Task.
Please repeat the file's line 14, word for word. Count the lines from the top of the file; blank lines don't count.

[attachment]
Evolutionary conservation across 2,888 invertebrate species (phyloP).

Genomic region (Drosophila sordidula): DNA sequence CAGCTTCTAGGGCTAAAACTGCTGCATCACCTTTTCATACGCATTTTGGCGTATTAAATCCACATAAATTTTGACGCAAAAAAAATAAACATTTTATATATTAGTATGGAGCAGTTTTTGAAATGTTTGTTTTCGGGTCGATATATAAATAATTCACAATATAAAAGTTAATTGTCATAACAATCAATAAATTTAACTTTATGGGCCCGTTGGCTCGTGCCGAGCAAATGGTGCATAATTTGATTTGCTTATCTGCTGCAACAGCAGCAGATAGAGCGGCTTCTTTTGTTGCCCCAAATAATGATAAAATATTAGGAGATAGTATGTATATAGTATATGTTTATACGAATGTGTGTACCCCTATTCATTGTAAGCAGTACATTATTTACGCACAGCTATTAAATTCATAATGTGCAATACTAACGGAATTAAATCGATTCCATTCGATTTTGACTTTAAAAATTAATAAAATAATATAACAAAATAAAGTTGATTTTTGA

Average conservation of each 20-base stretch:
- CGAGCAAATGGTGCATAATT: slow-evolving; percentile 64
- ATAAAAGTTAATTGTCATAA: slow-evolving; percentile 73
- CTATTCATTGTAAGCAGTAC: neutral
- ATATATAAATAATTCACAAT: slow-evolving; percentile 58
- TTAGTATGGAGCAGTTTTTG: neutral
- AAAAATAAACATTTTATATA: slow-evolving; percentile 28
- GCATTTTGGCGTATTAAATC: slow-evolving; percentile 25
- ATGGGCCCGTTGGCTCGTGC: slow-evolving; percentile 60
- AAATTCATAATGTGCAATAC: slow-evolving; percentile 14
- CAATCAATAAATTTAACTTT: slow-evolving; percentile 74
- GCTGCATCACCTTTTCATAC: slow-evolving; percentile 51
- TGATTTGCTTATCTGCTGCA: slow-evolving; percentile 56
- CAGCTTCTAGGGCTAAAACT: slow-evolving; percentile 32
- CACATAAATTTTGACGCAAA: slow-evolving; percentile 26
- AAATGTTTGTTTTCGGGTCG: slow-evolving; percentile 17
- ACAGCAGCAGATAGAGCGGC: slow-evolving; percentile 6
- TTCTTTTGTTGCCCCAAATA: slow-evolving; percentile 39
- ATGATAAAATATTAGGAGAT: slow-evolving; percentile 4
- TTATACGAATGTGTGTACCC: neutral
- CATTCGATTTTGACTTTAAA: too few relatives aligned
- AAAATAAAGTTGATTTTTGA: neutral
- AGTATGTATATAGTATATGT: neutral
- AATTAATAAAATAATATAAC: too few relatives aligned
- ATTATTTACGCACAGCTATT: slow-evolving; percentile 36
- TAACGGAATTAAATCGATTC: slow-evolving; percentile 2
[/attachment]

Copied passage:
- GCTGCATCACCTTTTCATAC: slow-evolving; percentile 51